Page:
Activities for women such as bicycling and golf lead to dramatic wardrobe changes. To keep the hands free, long chains held Victorian coin purses, watches and lorgnettes. Whistle bracelets were a must for ladies who took long rides by themselves. If help was needed, they could be heard within a radius of 2 miles!


The Royal Family still had an influence on fashion. Victoria's daughter-in-law, Alexandra was responsible for trends long before she became queen. The choker style necklaces she wore became popular throughout Europe and America. Pearls were another of her passions, which made them even more desirable to the general public. Prince Edward's love for horse racing popularized the horseshoe motif as a good luck charm.

A Gibson

In 1890, Charles Dan Gibson introduced "The Gibson Girl". His drawings portrayed Victorian women in a new light, which reflected their changing role in society. The "Gibson Girl" was independent, fun-loving, self aware and self assured! The photograph on the left depicts Alice Roosevelt, daughter of President Roosevelt, reflecting the Gibson attitude. Victorian hair combs were essential accessories for the hair styles the "Gibson Girl" inspired. They were often made of tortoise-shell embellished with precious metals, pearls and gems.

The earliest examples of Victorian solitaire diamond rings, set in both gold and silver were seen in 1895. Discoveries of diamonds and gold in South Africa helped supply the trend. Victorian stomachers (large brooches worn on the midriff) became a favorite for evening attire. The manufacture of class rings became a thriving business.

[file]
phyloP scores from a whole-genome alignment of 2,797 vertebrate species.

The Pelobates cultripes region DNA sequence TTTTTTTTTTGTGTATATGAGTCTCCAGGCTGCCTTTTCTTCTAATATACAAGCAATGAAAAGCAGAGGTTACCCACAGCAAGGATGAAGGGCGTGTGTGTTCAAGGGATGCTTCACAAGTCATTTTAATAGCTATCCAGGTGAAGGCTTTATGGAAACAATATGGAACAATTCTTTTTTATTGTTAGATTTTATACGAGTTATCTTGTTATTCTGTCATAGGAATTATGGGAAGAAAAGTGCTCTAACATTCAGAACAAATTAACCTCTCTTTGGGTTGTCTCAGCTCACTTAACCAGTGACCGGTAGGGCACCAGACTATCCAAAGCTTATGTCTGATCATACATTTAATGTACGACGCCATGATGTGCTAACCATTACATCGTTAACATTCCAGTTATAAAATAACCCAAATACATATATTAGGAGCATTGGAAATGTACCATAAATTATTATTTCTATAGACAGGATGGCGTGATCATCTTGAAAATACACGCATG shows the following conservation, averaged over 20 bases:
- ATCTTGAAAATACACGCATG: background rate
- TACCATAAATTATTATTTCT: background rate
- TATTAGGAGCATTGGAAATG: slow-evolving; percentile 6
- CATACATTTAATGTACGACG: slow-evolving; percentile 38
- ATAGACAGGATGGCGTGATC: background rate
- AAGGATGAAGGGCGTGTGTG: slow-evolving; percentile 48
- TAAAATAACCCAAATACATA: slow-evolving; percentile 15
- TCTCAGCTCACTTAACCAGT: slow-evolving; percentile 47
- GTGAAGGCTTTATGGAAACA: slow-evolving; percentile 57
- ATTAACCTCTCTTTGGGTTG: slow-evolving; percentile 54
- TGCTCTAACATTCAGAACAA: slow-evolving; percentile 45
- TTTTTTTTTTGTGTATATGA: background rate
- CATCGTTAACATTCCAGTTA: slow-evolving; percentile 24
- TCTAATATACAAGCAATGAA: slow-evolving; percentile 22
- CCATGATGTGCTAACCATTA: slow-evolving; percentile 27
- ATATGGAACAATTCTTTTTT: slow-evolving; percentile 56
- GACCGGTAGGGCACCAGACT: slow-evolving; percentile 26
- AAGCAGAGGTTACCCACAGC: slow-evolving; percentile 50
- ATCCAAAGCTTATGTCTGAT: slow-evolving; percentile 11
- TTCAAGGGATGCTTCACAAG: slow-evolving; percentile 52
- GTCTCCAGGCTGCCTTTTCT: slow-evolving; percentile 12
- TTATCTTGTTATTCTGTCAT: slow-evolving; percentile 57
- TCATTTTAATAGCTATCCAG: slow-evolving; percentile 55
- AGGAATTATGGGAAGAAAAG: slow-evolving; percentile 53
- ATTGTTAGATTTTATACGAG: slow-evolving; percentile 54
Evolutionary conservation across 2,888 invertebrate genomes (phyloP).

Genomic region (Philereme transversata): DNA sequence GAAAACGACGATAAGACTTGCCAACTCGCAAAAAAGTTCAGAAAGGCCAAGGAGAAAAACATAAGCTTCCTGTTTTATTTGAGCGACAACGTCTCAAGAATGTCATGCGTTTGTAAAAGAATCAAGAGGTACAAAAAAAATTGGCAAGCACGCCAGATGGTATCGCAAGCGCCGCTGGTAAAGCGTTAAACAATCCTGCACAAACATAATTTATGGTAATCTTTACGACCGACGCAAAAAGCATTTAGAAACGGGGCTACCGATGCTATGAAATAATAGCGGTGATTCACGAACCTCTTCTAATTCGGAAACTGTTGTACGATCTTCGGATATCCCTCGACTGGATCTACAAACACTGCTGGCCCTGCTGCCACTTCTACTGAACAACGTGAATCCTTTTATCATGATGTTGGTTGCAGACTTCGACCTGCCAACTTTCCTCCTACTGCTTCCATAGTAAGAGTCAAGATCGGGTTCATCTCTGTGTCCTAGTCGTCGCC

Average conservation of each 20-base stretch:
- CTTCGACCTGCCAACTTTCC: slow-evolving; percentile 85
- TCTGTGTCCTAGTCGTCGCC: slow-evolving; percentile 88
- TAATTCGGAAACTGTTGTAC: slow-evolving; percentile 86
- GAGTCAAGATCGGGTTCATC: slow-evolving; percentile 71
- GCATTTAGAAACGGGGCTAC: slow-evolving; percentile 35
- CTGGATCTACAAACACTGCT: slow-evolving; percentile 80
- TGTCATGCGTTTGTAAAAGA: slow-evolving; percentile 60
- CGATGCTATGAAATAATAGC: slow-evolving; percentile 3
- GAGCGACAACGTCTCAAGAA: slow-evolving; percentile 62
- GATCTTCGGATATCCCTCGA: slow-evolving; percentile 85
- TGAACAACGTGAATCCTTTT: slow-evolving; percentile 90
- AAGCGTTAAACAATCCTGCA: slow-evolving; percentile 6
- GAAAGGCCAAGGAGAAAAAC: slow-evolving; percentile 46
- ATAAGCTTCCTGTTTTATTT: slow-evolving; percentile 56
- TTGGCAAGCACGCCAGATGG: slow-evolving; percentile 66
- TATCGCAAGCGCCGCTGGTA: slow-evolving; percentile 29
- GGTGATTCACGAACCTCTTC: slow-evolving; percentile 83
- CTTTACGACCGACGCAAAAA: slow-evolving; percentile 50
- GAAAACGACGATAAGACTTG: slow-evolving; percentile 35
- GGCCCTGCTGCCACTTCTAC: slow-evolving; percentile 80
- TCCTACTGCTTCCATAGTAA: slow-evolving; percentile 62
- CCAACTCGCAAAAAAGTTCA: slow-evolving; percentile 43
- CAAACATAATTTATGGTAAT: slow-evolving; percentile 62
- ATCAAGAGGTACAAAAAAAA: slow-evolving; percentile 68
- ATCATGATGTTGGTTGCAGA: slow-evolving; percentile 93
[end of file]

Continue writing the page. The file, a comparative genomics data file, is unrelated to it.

The most popular gemstones in the late Victorian period were amethyst, aquamarine, chrysoprase, chrysoberyl, opals, moonstones, sapphires, turquoise, peridot and rubies. Demantoid garnets from the Ural Mountains are occasionally seen. They were often mis-identified as olivine. Silver and oxidized silver continued to be popular metals for Victorian jewelry pieces, as well as gold and rolled gold. In the late 1880's, advancements in jewelry manufacturing made platinum easier to work. It was a favorite for diamond mountings.

Queen Victoria passed away on January 22, 1901. Although there were dramatic changes in the world, socially and industrially, her legacy lives on through the numerous examples of Victorian jewelry created during her 64 year reign.

Her son, Prince Edward, became Edward VII upon her death and reigned until his death in 1910.